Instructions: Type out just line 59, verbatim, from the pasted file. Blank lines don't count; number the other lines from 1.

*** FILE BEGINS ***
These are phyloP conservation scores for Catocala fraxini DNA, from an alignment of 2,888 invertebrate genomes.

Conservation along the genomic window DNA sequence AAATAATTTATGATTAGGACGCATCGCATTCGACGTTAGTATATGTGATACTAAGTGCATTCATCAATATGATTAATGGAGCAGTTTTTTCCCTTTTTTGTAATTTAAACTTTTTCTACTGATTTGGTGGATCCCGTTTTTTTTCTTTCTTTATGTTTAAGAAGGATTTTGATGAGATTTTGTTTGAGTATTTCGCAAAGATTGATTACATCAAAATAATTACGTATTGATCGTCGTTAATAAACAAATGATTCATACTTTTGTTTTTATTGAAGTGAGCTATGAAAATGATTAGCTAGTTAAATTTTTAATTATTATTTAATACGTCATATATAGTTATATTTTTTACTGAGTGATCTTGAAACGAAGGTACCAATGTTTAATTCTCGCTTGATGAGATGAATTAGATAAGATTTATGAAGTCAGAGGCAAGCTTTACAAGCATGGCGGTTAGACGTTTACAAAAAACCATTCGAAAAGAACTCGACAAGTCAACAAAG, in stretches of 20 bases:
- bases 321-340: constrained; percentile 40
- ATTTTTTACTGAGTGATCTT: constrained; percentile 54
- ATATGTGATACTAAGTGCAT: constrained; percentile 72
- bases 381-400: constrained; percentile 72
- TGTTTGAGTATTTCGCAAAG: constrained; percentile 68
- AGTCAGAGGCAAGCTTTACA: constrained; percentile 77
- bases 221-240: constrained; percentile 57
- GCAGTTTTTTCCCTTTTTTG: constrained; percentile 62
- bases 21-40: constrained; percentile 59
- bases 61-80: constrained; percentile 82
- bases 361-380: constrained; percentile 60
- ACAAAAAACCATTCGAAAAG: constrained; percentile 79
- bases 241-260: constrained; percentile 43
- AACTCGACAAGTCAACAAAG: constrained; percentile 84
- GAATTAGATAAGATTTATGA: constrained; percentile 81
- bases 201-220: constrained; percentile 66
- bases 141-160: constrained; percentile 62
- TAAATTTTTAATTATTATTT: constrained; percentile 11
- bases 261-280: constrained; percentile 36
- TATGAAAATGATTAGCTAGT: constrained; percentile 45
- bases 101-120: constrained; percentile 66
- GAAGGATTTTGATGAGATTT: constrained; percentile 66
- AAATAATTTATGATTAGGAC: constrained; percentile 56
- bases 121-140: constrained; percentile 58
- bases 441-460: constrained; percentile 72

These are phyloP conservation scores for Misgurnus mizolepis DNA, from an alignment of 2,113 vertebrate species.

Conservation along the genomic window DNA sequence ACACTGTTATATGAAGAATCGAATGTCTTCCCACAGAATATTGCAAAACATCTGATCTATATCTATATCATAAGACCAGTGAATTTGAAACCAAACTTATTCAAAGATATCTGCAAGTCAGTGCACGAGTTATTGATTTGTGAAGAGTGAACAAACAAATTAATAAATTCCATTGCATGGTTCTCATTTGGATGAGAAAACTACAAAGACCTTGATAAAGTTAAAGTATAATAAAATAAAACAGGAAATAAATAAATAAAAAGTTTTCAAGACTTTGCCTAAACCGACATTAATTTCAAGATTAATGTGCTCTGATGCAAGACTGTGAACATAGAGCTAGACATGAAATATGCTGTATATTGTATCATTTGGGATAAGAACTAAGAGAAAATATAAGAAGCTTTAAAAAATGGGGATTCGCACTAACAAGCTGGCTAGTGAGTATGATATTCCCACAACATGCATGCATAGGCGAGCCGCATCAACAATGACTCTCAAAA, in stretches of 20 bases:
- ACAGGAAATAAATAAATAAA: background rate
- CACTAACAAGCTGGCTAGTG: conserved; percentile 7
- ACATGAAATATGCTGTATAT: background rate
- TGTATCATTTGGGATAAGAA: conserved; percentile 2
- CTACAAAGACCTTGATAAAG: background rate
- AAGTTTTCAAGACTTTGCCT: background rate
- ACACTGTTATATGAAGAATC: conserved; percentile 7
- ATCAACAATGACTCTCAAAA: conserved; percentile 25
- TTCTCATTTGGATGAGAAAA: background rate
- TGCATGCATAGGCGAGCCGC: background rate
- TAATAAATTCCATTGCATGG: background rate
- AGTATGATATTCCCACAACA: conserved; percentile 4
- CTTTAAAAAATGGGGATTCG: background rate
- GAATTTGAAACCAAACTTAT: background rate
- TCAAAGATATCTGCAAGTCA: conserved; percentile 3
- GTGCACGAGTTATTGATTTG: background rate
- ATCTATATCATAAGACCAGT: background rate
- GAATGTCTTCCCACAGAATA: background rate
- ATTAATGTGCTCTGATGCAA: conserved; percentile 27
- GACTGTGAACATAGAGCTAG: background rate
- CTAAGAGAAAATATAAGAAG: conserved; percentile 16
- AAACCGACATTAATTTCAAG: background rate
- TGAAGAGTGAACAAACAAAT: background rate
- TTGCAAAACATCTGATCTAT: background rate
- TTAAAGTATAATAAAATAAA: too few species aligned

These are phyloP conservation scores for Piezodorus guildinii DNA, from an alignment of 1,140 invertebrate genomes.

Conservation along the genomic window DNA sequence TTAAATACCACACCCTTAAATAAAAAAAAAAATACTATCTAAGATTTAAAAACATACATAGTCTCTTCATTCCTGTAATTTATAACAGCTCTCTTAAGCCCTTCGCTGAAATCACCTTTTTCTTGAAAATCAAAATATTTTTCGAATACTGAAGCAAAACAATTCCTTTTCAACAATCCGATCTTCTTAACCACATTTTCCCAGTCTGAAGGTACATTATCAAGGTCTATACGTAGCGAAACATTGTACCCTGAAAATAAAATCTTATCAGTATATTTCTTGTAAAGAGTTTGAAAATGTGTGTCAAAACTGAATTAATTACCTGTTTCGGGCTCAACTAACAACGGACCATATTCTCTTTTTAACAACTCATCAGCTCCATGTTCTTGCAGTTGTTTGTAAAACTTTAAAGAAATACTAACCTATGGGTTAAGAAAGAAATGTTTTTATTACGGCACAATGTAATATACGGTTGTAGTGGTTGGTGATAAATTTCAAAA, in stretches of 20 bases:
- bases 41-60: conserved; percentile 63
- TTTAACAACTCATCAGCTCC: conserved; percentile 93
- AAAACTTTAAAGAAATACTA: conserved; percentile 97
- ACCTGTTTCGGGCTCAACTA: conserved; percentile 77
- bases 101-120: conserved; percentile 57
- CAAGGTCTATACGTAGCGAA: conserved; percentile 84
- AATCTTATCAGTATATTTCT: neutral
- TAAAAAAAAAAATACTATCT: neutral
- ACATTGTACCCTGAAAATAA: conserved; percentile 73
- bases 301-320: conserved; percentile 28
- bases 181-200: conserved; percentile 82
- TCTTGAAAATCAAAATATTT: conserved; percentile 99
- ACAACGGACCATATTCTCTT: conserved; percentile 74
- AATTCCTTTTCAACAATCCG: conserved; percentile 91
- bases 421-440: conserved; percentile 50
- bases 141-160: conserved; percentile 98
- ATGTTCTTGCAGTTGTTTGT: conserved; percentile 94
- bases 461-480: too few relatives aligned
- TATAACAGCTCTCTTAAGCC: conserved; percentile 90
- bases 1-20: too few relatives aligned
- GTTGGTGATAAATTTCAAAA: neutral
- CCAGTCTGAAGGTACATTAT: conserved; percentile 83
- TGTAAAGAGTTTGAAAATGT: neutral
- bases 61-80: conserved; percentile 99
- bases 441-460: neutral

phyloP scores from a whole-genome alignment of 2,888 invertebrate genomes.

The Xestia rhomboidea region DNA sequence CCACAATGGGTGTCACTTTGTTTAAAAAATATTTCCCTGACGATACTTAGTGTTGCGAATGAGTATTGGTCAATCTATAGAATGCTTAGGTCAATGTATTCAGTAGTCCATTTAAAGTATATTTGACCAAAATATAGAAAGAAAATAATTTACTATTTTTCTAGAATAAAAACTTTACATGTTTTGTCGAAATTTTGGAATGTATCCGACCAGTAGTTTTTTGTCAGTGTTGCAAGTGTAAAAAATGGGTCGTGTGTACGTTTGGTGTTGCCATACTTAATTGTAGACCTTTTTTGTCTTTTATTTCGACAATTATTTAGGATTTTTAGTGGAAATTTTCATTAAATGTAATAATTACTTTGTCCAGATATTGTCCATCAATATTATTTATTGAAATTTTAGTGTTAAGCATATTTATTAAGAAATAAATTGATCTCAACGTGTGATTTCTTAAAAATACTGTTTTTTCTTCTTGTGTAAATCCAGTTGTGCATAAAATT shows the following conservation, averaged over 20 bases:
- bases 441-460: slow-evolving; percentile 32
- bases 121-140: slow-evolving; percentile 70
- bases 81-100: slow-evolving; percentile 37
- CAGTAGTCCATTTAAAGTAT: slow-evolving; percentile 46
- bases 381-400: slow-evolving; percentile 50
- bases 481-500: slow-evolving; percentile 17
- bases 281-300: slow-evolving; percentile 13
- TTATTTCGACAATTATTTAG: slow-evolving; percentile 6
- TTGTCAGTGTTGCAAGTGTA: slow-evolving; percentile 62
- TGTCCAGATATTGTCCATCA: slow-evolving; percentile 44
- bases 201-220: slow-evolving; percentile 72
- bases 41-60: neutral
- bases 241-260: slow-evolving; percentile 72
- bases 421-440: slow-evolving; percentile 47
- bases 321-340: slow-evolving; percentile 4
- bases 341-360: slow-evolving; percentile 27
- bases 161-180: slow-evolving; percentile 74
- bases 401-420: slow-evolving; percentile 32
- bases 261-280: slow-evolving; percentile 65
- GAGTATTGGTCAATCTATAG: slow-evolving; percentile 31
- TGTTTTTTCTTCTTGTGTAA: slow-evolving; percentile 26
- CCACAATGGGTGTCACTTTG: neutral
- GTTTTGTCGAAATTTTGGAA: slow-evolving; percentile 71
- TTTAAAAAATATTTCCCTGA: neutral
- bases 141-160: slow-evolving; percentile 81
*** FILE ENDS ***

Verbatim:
- AAAACTTTAAAGAAATACTA: conserved; percentile 97